Readers like you keep news free for everyone.

More than 5,000 readers have already pitched in to keep free access to The Journal.

For the price of one cup of coffee each week you can help keep paywalls away.

Support us today
Not now

A third of fruit and veg 'too ugly' to sell

More than 50 million tonnes of fruits and vegetables are discarded each year in Europe.

Image: Shutterstock/Yoyochow23

MORE THAN ONE-third of farmed fruit and vegetables are discarded every year across Europe because they do not meet supermarkets and consumers’ standards of how they should look, a recent study suggests.

The research carried out by the University of Edinburgh found that more than 50 million tonnes of fruit and vegetables are discarded each year in Europe because they are misshapen or the wrong size, which it says has a huge impact on climate change.

Looking at food loss and waste within the European Economic Area, researchers said that the wasted food is the equivalent to the carbon emissions of almost 400,000 cars.

Researchers at the University of Edinburgh found that strict government regulations, supermarkets’ high standards and consumers’ expectations of how fruit and vegetables should look all factor into a huge loss of food.

Stephen Porter, of the University of Edinburgh’s School of GeoSciences, said:

Encouraging people to be less picky about how their fruit and vegetables look could go a long way to cutting waste, reducing the impact of food production on the climate, and easing the food supply chain.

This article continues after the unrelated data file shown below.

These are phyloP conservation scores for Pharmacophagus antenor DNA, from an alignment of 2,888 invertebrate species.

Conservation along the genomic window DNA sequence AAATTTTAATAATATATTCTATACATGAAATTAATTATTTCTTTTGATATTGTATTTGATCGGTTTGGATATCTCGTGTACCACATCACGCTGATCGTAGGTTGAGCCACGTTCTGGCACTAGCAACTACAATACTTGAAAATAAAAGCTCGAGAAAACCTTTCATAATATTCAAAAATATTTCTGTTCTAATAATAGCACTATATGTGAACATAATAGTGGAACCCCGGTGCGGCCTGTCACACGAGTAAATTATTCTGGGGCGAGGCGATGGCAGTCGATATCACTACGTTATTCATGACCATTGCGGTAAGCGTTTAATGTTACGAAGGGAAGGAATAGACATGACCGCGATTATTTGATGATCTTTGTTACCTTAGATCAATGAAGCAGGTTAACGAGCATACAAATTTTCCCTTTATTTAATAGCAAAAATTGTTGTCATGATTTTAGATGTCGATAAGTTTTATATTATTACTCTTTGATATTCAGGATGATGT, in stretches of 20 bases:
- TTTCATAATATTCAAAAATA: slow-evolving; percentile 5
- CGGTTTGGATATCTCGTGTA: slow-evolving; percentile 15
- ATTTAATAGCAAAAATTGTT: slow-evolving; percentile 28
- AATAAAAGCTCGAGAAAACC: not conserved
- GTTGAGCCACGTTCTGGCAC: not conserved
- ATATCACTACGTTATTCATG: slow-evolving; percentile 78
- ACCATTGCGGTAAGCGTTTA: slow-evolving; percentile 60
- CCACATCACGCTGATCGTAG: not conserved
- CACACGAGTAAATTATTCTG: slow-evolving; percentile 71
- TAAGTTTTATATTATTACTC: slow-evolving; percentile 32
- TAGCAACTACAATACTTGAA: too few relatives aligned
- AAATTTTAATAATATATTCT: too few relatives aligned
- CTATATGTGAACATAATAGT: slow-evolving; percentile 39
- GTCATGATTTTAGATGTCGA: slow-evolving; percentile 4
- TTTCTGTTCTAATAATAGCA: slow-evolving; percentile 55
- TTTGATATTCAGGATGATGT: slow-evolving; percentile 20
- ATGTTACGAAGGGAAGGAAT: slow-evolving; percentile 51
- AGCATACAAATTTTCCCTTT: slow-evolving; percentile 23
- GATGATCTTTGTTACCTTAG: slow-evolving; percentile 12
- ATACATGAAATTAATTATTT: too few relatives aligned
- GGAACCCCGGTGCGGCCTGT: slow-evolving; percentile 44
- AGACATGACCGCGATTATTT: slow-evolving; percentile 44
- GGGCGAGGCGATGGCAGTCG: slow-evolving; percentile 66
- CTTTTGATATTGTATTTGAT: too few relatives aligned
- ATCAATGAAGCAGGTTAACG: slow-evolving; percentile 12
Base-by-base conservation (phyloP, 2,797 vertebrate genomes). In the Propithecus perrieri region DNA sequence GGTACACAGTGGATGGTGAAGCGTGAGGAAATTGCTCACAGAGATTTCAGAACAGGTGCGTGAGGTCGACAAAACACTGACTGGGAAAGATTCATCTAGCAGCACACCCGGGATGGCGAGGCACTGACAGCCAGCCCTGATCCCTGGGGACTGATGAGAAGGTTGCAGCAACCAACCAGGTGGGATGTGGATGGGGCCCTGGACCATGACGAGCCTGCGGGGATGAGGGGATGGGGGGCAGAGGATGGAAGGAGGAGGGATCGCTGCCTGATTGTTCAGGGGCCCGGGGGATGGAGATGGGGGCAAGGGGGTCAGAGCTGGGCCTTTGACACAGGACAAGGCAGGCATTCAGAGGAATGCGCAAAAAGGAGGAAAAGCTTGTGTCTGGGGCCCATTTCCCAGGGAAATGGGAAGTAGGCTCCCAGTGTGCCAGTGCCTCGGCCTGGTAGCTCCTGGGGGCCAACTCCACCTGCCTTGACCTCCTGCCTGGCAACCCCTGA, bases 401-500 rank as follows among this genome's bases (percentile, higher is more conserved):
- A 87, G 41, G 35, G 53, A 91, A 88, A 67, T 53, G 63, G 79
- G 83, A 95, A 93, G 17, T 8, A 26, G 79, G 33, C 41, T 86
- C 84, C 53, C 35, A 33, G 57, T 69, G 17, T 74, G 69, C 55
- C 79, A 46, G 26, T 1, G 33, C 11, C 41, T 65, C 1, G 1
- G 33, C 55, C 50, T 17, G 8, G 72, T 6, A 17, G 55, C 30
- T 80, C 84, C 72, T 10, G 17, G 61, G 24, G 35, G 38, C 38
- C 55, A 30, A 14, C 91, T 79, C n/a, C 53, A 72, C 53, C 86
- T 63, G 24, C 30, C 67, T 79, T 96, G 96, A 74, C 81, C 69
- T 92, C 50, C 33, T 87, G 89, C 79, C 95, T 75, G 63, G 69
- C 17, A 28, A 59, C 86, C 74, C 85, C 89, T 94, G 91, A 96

PastedImage-2019 Source: University of Edinburgh


The study said that its case study interviewees clearly communicated the lack of power they had with respect to selling their produce to retail stores as “from their perspective, the supermarkets held all the cards”.

“At times the participants discarded entire harvests by ploughing under, or even not harvested at all, where the cost of harvesting was more than the price being offered by supermarkets for the produce.

“Farmers are expected to honour production contracts or risk being dropped. If short of produce, a farmer must source it wherever possible and absorb the cost of doing so,” the study said.

Selling direct to customers puts at least some of that power back into the hands of the farmer.

A solution suggested by researchers is to create a greater awareness among consumers and movements towards shopping sustainably.

They also suggest a greater use of misshapen produce, perhaps in chopped or processed goods, or for sale at a discount to charities.

About the author:

Adam Daly

Read next:


This is YOUR comments community. Stay civil, stay constructive, stay on topic. Please familiarise yourself with our comments policy here before taking part.
write a comment

    Leave a commentcancel